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Three essential questions for printing companies to achieve profitable client qualification

You can’t make an omelette without breaking eggs.

You can’t drive a car without turning the engine on first.

You can’t print a leaflet if you have no ink for your press.

I’m stating the obvious here. But it’s impossible to get the end result you want without going through an earlier stage in the process first. Sometimes the earlier stages of a process are not so obvious.


Break eggs before making an omelette – ask the right questions before qualifying printing prospects

That’s the problem with client qualification

You can’t qualify your clients unless you know how you want to qualify them. However, this is a part of the process that is often missed out.

Printing companies that know exactly what clients they want will achieve more worthwhile sales conversations. They’ll have a good chance of achieving better relationships with their prospects and clients too.

Printing companies that fail to decide how they want to qualify their clients will struggle with these issues. Chances are, they’ll end up with a high proportion of unsuitable clients. Those clients might cost them a lot of money.

So how do you decide how you qualify your clients?

I have gone through three important areas to consider when qualifying clients. These are:

It’s important that print salespeople work through these areas and decide what is acceptable for their company and what is not. It’s no good thinking about this in the middle of selling to a prospect. You need to know exactly when to walk away before you start the sales process.

Some sales people will still be concerned about this strategy.

I don’t want to risk missing out on any clients

Remember that not all clients are good clients. You want to make sure that you have the best chance of winning profitable, long-term clients. You also want to make sure you avoid wasting time in the sales process on prospects who aren’t going to buy.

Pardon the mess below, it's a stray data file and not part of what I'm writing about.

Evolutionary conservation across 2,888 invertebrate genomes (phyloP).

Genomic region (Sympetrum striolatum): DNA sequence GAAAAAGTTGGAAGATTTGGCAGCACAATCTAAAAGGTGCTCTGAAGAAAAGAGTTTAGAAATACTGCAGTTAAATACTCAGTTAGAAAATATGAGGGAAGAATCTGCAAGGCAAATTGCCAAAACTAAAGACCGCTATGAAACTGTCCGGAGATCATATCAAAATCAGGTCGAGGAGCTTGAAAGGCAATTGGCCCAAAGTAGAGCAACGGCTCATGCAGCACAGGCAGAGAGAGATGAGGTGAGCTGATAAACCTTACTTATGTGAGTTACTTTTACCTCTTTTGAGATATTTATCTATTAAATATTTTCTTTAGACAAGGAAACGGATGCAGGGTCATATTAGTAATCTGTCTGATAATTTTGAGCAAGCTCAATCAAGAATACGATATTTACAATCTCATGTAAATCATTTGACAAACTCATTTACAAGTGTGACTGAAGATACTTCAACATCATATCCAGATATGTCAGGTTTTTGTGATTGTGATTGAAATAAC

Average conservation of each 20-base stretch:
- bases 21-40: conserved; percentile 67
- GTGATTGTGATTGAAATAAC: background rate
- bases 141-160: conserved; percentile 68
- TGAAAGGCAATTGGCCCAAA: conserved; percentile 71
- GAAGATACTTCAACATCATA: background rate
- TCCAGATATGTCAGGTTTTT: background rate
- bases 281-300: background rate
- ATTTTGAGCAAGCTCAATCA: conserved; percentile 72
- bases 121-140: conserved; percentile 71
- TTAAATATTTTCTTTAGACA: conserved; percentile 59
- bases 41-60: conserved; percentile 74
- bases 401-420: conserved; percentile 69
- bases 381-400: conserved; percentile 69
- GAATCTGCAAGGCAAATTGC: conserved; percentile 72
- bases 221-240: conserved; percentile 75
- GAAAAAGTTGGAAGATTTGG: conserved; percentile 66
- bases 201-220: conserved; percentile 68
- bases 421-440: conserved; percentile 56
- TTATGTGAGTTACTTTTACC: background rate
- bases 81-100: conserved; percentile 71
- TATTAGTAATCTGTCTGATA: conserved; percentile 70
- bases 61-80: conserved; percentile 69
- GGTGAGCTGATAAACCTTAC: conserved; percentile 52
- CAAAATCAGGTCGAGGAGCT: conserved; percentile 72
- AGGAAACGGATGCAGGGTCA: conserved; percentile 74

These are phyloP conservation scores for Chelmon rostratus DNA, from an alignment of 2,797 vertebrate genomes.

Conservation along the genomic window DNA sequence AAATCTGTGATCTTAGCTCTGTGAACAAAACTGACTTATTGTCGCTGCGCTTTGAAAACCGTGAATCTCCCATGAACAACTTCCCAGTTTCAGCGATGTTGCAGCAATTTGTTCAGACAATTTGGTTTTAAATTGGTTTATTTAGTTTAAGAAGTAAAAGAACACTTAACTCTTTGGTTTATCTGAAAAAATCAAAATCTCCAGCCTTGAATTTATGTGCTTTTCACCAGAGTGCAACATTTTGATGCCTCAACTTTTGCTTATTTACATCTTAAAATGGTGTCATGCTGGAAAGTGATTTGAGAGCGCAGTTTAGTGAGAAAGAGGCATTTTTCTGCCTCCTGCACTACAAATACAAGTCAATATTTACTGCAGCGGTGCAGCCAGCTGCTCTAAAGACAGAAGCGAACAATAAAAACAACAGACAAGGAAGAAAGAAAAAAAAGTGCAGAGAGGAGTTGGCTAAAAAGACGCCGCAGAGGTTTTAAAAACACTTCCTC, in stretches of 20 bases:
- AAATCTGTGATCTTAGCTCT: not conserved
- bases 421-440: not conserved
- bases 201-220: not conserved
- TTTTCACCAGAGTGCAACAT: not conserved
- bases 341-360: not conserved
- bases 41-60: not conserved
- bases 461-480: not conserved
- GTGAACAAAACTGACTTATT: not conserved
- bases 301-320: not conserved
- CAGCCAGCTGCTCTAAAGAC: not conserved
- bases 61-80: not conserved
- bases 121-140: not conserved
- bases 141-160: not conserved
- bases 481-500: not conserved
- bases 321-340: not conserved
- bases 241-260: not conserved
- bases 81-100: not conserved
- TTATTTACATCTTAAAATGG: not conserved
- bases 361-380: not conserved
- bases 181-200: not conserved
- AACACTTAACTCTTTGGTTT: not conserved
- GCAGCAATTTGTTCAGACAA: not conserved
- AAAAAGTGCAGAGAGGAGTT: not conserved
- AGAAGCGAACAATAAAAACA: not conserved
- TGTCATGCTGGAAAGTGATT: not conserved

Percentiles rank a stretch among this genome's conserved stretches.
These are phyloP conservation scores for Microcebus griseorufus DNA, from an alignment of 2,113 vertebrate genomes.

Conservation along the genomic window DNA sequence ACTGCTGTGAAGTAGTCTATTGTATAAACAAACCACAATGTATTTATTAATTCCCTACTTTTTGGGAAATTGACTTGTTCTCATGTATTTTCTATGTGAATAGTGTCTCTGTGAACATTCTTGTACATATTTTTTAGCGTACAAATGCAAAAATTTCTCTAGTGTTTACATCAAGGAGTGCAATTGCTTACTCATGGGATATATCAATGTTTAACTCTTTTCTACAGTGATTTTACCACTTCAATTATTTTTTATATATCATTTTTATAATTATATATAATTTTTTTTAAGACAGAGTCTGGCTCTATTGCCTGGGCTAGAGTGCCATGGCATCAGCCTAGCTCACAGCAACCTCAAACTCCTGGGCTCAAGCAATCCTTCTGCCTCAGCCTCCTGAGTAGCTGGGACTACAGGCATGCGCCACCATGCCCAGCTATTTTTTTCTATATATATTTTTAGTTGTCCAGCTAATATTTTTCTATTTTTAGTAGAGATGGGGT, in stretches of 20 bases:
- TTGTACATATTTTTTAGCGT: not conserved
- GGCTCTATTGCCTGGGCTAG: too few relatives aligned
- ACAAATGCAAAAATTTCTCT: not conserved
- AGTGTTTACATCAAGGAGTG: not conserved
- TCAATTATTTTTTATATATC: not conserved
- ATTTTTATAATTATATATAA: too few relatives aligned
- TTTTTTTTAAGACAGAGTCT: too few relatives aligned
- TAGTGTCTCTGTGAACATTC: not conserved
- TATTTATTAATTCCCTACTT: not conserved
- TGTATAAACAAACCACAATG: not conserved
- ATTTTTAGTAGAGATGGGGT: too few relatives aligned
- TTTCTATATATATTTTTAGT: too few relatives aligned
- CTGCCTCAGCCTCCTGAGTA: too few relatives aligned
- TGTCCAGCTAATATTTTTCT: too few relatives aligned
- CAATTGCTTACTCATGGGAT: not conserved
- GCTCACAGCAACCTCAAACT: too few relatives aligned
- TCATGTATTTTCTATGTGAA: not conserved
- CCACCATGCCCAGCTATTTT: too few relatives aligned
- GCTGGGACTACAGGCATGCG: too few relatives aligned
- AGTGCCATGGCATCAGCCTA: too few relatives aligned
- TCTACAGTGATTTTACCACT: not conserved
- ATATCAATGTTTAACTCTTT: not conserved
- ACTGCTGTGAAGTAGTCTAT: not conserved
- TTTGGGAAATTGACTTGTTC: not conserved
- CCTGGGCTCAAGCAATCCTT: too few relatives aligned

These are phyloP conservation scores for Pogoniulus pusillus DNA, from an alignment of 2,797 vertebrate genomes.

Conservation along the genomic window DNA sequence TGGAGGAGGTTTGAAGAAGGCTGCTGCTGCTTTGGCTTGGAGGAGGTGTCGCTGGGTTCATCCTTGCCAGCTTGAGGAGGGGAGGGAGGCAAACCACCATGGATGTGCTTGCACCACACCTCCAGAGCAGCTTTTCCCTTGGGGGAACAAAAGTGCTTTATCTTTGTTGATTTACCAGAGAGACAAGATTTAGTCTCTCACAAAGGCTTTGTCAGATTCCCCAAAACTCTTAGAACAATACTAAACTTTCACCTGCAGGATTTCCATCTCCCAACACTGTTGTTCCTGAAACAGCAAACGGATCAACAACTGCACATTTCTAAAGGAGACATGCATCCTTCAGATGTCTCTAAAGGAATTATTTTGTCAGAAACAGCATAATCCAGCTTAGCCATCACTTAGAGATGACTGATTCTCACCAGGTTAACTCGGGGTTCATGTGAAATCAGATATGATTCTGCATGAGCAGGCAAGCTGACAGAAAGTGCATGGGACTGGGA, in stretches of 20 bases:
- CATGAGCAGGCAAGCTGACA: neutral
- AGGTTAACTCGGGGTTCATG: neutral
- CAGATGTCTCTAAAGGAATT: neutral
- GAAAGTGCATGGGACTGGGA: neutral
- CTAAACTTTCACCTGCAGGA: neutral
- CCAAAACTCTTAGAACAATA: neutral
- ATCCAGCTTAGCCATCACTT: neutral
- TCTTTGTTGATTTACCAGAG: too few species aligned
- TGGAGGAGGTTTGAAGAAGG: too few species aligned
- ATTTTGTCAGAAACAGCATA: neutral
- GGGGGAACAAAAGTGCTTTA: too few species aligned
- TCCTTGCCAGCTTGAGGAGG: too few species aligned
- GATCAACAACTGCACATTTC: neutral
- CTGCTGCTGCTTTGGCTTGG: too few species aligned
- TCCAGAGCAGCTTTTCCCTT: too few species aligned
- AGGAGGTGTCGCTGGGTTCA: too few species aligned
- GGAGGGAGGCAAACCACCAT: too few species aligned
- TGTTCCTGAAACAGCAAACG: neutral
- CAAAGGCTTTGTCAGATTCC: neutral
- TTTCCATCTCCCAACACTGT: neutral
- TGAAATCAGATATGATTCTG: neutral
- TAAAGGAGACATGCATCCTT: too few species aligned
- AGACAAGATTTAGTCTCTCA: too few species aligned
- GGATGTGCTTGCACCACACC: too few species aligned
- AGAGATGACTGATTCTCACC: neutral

The prospects that sales people are worried about missing are often the prospects that were never going to convert anyway. If they do convert, they can cause problems.

Let’s look at a real-life example

A few years ago, I started talking to a potential new printing company. I was very clear about what I need it. I outlined some pretty tough process and quality controls that were essential if we were to work together a this particular project.

The salesperson promised me that he could deliver on this. He was convincing enough to make me visit the factory. That’s where it all went wrong.

When I went around the factory, the right quality controls were noticeably absent. The salesperson had wasted my time. He may have thought that he could impress me with the factory. In actual fact, he did precisely the opposite.

There is no way that I will ever work with this individual again. It would have been far better if he had admitted from the outset that his company were not up to the job. He would have saved himself a lot of sales time that could have being spent more profitably looking for prospects with less demanding projects.

I would have also admired his honesty, and potentially contacted him for other projects.

Here are three action points to make sure you avoid this sort of scenario

  1. Read the articles but I have linked above
  2. Set out exactly the sort of client you want, and what will make you walk away from the client.
  3. Find out more about target markets in “How To Stop Print Buyers Choosing On Price”

Remember, some processes cannot be changed

This applies whether you’re making omelettes or selling print.
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